Hurdler Liu Xiang’s Historic Gold Display in Athens 2004 | Olympics on the Record

Home advantage can be
a mixed blessing. The support of the
home crowd is welcome, but the burden of expectation
can be overwhelming. And in Beijing 2008, the entire Chinese nation was
looking to one man for glory. This man, Liu Xiang. Few people will ever be able to
understand the pressure that Liu Xiang was under to bring home gold
at the Beijing Olympics. His modest habits
and unassuming manner made him irresistible
to big business, desperate to be associated
with an authentic Chinese hero. In the build-up to the games,
Liu was everywhere, his image associated with
everything from sports brands
to soft drinks. His opening appearance
on the track brought the nation
to a standstill. China’s 110 metre hurdle champ was about to start
his Olympic campaign. TV audiences spiked. But something didn’t feel
right. There had been rumours
about his fitness, an old Achilles injury
flaring up. Liu was not himself. A false start by
Marcel van der Westen, but no-one was looking
at the Dutchman, a nation turned its eye on Liu. Did that just happen? Did he just pull up before
the first hurdle? And then he walked off. No restart, no heat,
no Olympic final for Liu Xiang. There was silence in the
stadium. TV audiences plunged. The pain, the shock. There were tears, dismay and bitter,
bitter disappointment. Now, wait a moment.
No-one died! Beijing 2008 was a great
success. China won plenty of gold
medals. So why did the fortunes of just
one athlete matter so much? Why so much pressure
on one man? To answer that question, you need to take a broader look at the history of
Chinese athletics. While it is true that China has been a heavyweight
at the Olympic Games, their success on the track
has been limited. The men’s team had won
just one medal, Zhu Jianhua winning bronze
in the high jump in 1984, and nothing since. Out of this emerged
the young Liu Xiang. He was inspired by Zhu to take
up athletics and the high jump. But at 6’2″, Liu is on the
short side for a high jumper. So, instead, Liu drifted into
the 110 metre hurdles, new ground for
a Chinese athlete. And something else
about the hurdles. It’s really hard. It’s really, really hard! Young Liu devoted himself
to the toughest, most technically demanding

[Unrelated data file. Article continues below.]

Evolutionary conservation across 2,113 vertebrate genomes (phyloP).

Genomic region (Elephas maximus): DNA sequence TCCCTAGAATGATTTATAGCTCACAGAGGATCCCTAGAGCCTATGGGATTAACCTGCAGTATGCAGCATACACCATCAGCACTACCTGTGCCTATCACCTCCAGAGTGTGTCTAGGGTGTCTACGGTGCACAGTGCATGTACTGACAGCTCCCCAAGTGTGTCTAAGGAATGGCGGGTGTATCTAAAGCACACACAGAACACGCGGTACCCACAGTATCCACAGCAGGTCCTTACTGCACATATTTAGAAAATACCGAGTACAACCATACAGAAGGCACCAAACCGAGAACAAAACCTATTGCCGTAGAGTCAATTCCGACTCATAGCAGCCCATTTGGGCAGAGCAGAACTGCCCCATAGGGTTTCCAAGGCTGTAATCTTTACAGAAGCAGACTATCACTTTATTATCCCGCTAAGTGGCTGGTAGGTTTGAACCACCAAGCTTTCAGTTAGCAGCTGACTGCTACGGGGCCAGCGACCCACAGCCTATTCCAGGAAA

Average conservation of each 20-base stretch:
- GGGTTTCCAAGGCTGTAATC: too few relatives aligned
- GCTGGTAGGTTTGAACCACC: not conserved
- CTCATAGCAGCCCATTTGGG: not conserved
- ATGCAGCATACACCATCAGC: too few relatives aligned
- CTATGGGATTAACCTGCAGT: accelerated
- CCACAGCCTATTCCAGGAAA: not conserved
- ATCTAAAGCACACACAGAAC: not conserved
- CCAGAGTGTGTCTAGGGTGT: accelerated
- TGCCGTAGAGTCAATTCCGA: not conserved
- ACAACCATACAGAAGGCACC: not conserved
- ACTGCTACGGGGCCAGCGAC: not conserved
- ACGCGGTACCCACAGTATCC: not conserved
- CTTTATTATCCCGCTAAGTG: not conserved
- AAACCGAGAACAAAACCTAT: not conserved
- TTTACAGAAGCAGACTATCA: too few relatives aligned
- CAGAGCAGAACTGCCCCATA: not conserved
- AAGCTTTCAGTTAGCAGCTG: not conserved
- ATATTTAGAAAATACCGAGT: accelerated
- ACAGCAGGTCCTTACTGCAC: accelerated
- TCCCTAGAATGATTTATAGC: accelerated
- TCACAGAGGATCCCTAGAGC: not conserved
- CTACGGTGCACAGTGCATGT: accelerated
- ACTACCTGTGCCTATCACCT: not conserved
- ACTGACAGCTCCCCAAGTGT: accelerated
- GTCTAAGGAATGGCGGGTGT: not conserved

discipline of them all. There are so many elements
to this craft, so much to get right,
so much to get wrong. At 16 Liu was the schoolboy
champion of China. At 18 he broke the junior
world record. At 20, he won a bronze medal
at the World Championship. Going into the 2004 Olympic
Games in Athens, China finally had a genuine
contender in track and field. Here’s heat 3.
Out of the blocks. Hernandez of Cuba
has a big start and Liu coming on now,
he always finishes well. Terrance Tremmel is coming with
him. Can he keep up with Liu? Liu easing up, he’s qualified
easily and so has Tremmel. Liu, now 21,
sailed through his heats, his exceptional technique seeing him safely
into the final. Olympic record holder Allen
Johnson would not be joining him after coming unstuck. The 110m hurdles,
an obstacle course with spikes. Liu had a real chance of
a medal. Chinese fans in their millions got up in the early hours
to watch. A nation dared to dream. And they’re off. Allen, a great start in lane 1. Tremmel from the USA in lane 6
is moving well too. But here comes Liu,
he’s being pushed by the Frenchman, Doucoure, but this is really fast.
He’s pulling away now, and Liu is in. That’s gold for China
and a new Olympic record! Just off the world mark. The first Chinese male athlete
in history to win gold in track and field. Liu would remain in the
headlines as the country prepared for Beijing 2008,
Liu’s home Olympic Games. In 2006, he set a new world
record of 12.88. In 2007, he won
the World Championship, another first for China and
Liu. He was all set to defend
his Olympic gold medal in his hometown in 2008. As we know, it didn’t work out Let’s not go over all that
again because
“to understand is to forgive”. But for everything he’s done
for Chinese sport, Liu Xiang doesn’t deserve
forgiveness, he deserves thanks.

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